Izwi, directly translated as Stem (in Afrikaans) or Voice, was a periodical that filled the vacuum that Wurm magazine had left behind after it ended print in 1970. Phil du Plessis was involved with both Wurm and Izwi, and his editorial vision went against the grain of the literary orthodoxy of the time, especially in the context of Afrikanerdom and Apartheid, providing a refreshing and alternative understanding of Afrikaans literary traditions. Izwi had no influence on the powerful grasp of the Apartheid regime, but it did connect many writers and artists who existed outside the accepted norms of the time, most of whom came from diverse cultural and ethnic backgrounds. Published from a humble base in Crown Mines, Johannesburg, Izwi’s key editors included Du Plessis, Stephen Gray, and Wilma Stockenström. Wessel Pretorius, Sheila Roberts, and Peter Wilhelm (editor of the little-known Heresy magazine) would become contributing editors in later issues. All Izwi’s editors shared Du Plessis’ perspective, many contributing to other like-minded periodicals, such as Ophir, Donga, and Inspan.
Izwi often included work from Wurm alumni, such as Marié Blomerus, Wopko Jensma, and Casper Schmidt to name a few. Izwi is noteworthy for the sheer amount of writers and poets that it published, which amounted to about 150 by the final issue. Included as ‘bonus’ content from inception, Izwi contained original, signed, and editioned artwork. As a result, the magazine has become quite valuable and highly collectible, with certain editions containing important pieces by Walter Battiss, Casper Schmidt, Alexis Preller, Wopko Jensma, Christo Coetzee, Norman Catherine, Peter Clarke, and Cecil Skotnes, to name a few. It was commonplace to include contributors from other literary magazines of the time, such as Stet and Ophir, including Barney Simon, Sheila Fugard, Sheila Roberts, Sinclair Beiles, Welma Odendaal, Njabulo Ndebele, and Mbulelo Mzamane. This proves that there was a good measure of cross-pollination and a free flow of ideas during the 70s amongst avant-garde circles and that a diverse creative counterculture community existed in Apartheid South Africa at the time.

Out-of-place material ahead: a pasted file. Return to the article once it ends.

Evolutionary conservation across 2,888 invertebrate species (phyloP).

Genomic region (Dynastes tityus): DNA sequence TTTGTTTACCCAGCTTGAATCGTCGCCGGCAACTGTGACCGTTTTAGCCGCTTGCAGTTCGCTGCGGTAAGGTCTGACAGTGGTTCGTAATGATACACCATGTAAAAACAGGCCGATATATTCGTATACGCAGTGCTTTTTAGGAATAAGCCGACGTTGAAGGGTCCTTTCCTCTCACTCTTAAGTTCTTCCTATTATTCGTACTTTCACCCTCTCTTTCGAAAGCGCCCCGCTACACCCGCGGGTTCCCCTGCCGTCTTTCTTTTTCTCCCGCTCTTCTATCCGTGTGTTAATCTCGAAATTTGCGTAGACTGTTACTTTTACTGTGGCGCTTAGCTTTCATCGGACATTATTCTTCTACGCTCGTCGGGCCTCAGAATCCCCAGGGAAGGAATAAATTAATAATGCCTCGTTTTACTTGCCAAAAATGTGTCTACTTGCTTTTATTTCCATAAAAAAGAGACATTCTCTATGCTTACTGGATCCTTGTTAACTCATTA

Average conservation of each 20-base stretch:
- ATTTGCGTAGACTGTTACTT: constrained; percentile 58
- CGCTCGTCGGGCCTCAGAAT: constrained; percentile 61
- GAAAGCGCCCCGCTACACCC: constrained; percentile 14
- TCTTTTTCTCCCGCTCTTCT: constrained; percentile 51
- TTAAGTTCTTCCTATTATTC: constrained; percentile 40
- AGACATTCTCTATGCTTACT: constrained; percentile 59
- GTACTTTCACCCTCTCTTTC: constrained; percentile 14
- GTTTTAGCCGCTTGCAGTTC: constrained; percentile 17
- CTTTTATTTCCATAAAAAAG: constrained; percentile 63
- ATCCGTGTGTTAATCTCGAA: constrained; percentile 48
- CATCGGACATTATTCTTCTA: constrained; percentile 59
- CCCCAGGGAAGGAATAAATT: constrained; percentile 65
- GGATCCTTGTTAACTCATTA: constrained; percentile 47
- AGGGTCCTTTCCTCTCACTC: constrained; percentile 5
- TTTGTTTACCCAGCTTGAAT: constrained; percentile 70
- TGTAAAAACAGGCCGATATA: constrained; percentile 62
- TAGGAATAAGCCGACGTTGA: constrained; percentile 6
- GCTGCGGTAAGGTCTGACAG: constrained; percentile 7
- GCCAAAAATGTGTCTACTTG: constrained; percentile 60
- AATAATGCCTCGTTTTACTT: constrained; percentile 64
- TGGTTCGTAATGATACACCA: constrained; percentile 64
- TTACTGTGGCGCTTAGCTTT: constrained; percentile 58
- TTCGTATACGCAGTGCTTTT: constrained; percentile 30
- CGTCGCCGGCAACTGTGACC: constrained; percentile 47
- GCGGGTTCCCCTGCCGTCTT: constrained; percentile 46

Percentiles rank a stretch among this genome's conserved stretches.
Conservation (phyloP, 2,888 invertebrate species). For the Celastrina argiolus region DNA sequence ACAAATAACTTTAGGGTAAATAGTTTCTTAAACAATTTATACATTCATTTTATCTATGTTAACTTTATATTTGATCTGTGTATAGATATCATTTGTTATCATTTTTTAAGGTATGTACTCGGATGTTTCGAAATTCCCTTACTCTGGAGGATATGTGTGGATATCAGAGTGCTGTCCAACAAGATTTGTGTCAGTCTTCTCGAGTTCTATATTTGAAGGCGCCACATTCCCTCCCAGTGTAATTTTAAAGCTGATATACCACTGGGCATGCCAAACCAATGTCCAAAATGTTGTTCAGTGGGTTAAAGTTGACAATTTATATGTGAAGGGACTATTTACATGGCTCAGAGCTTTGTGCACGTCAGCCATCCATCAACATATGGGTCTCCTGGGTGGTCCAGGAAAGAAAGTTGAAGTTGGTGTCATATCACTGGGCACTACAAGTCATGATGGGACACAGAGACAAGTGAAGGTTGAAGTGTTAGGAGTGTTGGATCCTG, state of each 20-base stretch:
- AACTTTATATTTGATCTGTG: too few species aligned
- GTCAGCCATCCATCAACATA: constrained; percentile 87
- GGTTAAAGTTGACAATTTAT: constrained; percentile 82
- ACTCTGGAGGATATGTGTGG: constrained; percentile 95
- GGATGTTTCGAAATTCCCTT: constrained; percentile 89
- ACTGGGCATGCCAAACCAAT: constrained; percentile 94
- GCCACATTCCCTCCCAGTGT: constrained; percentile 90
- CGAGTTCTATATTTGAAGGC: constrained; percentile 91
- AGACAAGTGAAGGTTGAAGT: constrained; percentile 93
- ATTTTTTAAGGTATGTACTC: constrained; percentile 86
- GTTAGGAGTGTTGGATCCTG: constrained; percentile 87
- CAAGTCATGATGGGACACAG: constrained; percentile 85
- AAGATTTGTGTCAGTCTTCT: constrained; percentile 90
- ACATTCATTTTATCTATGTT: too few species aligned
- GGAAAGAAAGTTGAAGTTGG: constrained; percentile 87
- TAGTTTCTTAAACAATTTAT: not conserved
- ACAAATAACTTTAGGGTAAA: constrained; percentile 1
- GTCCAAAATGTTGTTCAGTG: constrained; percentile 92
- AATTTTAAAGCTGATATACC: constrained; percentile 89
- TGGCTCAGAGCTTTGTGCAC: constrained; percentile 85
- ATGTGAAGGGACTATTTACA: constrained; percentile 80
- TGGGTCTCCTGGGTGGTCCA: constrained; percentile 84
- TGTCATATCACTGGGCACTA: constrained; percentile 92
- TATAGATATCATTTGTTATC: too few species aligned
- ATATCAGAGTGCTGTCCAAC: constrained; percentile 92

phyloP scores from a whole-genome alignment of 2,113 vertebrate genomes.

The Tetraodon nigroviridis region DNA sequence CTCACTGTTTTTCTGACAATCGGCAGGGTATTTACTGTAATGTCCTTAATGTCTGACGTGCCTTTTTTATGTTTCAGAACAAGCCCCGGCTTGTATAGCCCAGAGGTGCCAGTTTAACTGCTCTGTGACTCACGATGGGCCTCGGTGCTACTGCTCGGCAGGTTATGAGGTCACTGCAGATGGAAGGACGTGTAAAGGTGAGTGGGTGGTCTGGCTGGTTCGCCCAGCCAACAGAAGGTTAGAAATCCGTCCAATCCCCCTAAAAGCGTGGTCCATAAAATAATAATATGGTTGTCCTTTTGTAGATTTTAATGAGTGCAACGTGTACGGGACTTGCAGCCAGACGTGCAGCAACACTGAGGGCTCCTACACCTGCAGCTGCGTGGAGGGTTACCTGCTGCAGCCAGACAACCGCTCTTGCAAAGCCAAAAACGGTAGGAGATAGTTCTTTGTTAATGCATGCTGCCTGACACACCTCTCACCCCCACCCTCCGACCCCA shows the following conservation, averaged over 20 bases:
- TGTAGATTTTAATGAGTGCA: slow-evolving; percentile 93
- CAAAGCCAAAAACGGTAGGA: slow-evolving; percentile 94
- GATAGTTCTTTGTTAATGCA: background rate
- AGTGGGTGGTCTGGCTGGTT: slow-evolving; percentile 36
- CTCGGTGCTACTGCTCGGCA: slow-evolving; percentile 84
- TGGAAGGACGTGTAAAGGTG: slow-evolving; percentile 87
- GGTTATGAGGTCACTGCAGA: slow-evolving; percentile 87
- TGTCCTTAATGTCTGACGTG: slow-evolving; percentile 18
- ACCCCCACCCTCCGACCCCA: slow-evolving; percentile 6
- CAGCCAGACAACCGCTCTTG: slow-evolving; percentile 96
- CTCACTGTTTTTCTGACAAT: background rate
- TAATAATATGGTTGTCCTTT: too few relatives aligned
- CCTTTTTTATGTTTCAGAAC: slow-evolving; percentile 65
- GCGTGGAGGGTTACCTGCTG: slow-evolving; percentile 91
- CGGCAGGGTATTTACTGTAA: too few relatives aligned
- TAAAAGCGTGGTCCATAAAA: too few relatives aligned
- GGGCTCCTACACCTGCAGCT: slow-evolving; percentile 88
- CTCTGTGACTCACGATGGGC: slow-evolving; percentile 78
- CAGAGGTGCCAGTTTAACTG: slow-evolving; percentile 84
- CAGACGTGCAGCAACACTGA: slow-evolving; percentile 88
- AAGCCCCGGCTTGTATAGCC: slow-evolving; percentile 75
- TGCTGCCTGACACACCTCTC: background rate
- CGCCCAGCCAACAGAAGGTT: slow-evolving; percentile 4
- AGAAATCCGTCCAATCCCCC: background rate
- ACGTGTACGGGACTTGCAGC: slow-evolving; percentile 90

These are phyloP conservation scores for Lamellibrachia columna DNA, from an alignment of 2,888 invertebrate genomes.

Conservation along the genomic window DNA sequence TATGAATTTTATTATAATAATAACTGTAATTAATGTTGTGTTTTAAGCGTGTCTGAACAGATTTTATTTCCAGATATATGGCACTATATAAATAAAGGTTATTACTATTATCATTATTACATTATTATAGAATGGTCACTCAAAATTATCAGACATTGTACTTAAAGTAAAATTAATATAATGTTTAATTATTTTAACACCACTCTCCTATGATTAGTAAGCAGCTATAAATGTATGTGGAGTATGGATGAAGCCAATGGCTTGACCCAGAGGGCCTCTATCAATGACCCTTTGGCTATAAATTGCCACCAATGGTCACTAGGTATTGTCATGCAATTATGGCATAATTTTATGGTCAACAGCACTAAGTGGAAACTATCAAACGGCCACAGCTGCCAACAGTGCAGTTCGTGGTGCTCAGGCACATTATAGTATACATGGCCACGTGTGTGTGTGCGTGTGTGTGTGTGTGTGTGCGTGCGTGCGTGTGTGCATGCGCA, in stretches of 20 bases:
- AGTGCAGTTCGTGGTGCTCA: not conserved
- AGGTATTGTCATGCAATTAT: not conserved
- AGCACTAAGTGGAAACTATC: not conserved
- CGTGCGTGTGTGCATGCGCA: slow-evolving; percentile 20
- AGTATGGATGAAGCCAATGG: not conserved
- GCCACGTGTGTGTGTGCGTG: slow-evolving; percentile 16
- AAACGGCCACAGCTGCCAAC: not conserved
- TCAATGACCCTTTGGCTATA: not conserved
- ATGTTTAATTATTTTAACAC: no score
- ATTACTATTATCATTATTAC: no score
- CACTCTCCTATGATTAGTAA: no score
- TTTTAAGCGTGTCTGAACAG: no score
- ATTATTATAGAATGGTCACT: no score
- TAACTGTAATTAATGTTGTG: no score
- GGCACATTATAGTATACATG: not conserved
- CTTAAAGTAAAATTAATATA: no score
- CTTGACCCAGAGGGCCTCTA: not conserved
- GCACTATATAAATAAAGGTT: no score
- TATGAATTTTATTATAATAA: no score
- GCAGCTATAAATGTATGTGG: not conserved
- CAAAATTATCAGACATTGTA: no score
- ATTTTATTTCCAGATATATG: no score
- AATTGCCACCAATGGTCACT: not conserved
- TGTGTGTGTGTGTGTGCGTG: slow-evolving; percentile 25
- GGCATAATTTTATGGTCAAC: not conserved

Izwi was a bilingual magazine, but it was mostly comprised of Afrikaans and English literature, with about one-third dedicated to other languages. A generous amount of space was reserved for the translations of poems, bringing to light the succinct cultural shifts in meaning and understanding, related to semantics, tone, semiology, and the like. Alongside translations from an array of European languages into English and Afrikaans, Izwi included some translations from Shona and Owambo and published Portuguese and Zulu poetry translated into English, printed parallel to each other.
Izwi intentionally adopted an inexpensive format in case censorship or political intervention affected the finances of the publication. Normally forty-pages in length, the magazine was hand-crafted and tended to avoid conventional, more ‘tasteful’, literary standards. Izwi opted for younger writers who were hungrier and therefore quite raw and authentic, as opposed to the pretensions of academia and the broader establishment. In all, twenty issues were published between 1971 and 1974, and aside from the numerous literary contributors, around fifty visual artists were showcased throughout the publication’s lifetime.
The right to freedom of expression was defended at all costs, Izwi was regularly under attack from authorities, and du Plessis, alongside co-editors, Gray and Stockenström, were often accused of being involved with anti-Afrikaans factionalism, in support of more subversive forms of tribalism, liberalism, and other more progressive worldviews.